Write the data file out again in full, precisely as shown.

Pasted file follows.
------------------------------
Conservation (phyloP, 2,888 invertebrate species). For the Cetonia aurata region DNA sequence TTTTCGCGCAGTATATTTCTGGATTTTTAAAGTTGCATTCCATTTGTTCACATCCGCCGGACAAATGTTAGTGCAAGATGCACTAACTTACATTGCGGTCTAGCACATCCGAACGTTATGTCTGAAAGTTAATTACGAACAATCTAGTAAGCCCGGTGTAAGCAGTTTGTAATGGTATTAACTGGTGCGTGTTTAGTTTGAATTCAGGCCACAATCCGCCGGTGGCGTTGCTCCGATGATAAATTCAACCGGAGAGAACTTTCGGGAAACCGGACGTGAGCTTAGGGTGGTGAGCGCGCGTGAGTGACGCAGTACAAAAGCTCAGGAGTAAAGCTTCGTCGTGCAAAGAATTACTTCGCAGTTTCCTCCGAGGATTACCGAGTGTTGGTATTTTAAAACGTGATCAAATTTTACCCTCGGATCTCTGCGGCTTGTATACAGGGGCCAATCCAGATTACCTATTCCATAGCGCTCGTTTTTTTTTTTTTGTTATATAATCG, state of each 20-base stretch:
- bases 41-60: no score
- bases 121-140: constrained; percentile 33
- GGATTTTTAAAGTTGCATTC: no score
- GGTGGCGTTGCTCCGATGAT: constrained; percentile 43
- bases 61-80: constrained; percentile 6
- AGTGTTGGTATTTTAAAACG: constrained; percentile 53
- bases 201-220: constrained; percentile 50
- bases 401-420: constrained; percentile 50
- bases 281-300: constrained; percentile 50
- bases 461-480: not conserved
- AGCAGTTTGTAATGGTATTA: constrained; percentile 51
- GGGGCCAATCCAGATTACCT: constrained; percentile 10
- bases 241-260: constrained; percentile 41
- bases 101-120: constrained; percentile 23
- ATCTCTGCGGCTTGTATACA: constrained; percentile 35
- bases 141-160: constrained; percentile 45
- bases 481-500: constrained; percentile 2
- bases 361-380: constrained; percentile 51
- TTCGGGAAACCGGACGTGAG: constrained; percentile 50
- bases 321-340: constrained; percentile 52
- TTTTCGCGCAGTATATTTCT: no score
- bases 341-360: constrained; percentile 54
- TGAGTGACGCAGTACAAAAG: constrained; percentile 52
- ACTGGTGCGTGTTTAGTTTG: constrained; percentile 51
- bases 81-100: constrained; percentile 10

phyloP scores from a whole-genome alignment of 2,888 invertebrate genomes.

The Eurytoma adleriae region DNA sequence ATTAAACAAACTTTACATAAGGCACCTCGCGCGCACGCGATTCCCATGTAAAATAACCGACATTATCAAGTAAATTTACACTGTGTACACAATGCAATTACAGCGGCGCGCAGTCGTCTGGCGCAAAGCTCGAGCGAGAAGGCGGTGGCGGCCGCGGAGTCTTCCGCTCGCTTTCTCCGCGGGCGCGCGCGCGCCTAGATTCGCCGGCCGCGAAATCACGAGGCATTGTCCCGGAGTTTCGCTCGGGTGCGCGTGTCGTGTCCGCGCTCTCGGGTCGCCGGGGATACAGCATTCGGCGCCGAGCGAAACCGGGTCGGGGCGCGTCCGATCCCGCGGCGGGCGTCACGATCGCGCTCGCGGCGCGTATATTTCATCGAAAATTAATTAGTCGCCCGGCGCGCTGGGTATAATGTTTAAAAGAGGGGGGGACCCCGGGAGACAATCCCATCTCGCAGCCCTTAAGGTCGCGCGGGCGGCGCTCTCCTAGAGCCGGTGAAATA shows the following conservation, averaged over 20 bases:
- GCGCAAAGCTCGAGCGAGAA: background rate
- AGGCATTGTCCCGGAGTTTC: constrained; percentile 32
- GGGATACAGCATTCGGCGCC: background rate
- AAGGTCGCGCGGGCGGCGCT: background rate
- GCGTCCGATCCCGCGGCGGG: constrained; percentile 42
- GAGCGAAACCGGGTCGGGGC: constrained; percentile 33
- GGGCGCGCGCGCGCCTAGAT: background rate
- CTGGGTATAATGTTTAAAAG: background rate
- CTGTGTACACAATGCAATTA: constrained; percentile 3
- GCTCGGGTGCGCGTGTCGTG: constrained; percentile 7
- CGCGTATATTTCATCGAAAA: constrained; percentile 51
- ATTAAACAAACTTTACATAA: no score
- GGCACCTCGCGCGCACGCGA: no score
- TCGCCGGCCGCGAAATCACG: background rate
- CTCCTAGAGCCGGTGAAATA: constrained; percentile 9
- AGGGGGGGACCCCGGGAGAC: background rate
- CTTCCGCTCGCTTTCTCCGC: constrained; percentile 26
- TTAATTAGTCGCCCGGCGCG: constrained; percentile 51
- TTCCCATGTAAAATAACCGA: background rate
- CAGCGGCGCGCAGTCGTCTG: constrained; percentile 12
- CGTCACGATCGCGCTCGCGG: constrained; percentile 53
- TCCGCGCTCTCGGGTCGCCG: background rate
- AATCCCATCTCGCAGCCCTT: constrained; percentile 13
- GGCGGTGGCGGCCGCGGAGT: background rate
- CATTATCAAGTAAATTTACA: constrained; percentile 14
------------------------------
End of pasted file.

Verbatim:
Conservation (phyloP, 2,888 invertebrate species). For the Cetonia aurata region DNA sequence TTTTCGCGCAGTATATTTCTGGATTTTTAAAGTTGCATTCCATTTGTTCACATCCGCCGGACAAATGTTAGTGCAAGATGCACTAACTTACATTGCGGTCTAGCACATCCGAACGTTATGTCTGAAAGTTAATTACGAACAATCTAGTAAGCCCGGTGTAAGCAGTTTGTAATGGTATTAACTGGTGCGTGTTTAGTTTGAATTCAGGCCACAATCCGCCGGTGGCGTTGCTCCGATGATAAATTCAACCGGAGAGAACTTTCGGGAAACCGGACGTGAGCTTAGGGTGGTGAGCGCGCGTGAGTGACGCAGTACAAAAGCTCAGGAGTAAAGCTTCGTCGTGCAAAGAATTACTTCGCAGTTTCCTCCGAGGATTACCGAGTGTTGGTATTTTAAAACGTGATCAAATTTTACCCTCGGATCTCTGCGGCTTGTATACAGGGGCCAATCCAGATTACCTATTCCATAGCGCTCGTTTTTTTTTTTTTGTTATATAATCG, state of each 20-base stretch:
- bases 41-60: no score
- bases 121-140: constrained; percentile 33
- GGATTTTTAAAGTTGCATTC: no score
- GGTGGCGTTGCTCCGATGAT: constrained; percentile 43
- bases 61-80: constrained; percentile 6
- AGTGTTGGTATTTTAAAACG: constrained; percentile 53
- bases 201-220: constrained; percentile 50
- bases 401-420: constrained; percentile 50
- bases 281-300: constrained; percentile 50
- bases 461-480: not conserved
- AGCAGTTTGTAATGGTATTA: constrained; percentile 51
- GGGGCCAATCCAGATTACCT: constrained; percentile 10
- bases 241-260: constrained; percentile 41
- bases 101-120: constrained; percentile 23
- ATCTCTGCGGCTTGTATACA: constrained; percentile 35
- bases 141-160: constrained; percentile 45
- bases 481-500: constrained; percentile 2
- bases 361-380: constrained; percentile 51
- TTCGGGAAACCGGACGTGAG: constrained; percentile 50
- bases 321-340: constrained; percentile 52
- TTTTCGCGCAGTATATTTCT: no score
- bases 341-360: constrained; percentile 54
- TGAGTGACGCAGTACAAAAG: constrained; percentile 52
- ACTGGTGCGTGTTTAGTTTG: constrained; percentile 51
- bases 81-100: constrained; percentile 10

phyloP scores from a whole-genome alignment of 2,888 invertebrate genomes.

The Eurytoma adleriae region DNA sequence ATTAAACAAACTTTACATAAGGCACCTCGCGCGCACGCGATTCCCATGTAAAATAACCGACATTATCAAGTAAATTTACACTGTGTACACAATGCAATTACAGCGGCGCGCAGTCGTCTGGCGCAAAGCTCGAGCGAGAAGGCGGTGGCGGCCGCGGAGTCTTCCGCTCGCTTTCTCCGCGGGCGCGCGCGCGCCTAGATTCGCCGGCCGCGAAATCACGAGGCATTGTCCCGGAGTTTCGCTCGGGTGCGCGTGTCGTGTCCGCGCTCTCGGGTCGCCGGGGATACAGCATTCGGCGCCGAGCGAAACCGGGTCGGGGCGCGTCCGATCCCGCGGCGGGCGTCACGATCGCGCTCGCGGCGCGTATATTTCATCGAAAATTAATTAGTCGCCCGGCGCGCTGGGTATAATGTTTAAAAGAGGGGGGGACCCCGGGAGACAATCCCATCTCGCAGCCCTTAAGGTCGCGCGGGCGGCGCTCTCCTAGAGCCGGTGAAATA shows the following conservation, averaged over 20 bases:
- GCGCAAAGCTCGAGCGAGAA: background rate
- AGGCATTGTCCCGGAGTTTC: constrained; percentile 32
- GGGATACAGCATTCGGCGCC: background rate
- AAGGTCGCGCGGGCGGCGCT: background rate
- GCGTCCGATCCCGCGGCGGG: constrained; percentile 42
- GAGCGAAACCGGGTCGGGGC: constrained; percentile 33
- GGGCGCGCGCGCGCCTAGAT: background rate
- CTGGGTATAATGTTTAAAAG: background rate
- CTGTGTACACAATGCAATTA: constrained; percentile 3
- GCTCGGGTGCGCGTGTCGTG: constrained; percentile 7
- CGCGTATATTTCATCGAAAA: constrained; percentile 51
- ATTAAACAAACTTTACATAA: no score
- GGCACCTCGCGCGCACGCGA: no score
- TCGCCGGCCGCGAAATCACG: background rate
- CTCCTAGAGCCGGTGAAATA: constrained; percentile 9
- AGGGGGGGACCCCGGGAGAC: background rate
- CTTCCGCTCGCTTTCTCCGC: constrained; percentile 26
- TTAATTAGTCGCCCGGCGCG: constrained; percentile 51
- TTCCCATGTAAAATAACCGA: background rate
- CAGCGGCGCGCAGTCGTCTG: constrained; percentile 12
- CGTCACGATCGCGCTCGCGG: constrained; percentile 53
- TCCGCGCTCTCGGGTCGCCG: background rate
- AATCCCATCTCGCAGCCCTT: constrained; percentile 13
- GGCGGTGGCGGCCGCGGAGT: background rate
- CATTATCAAGTAAATTTACA: constrained; percentile 14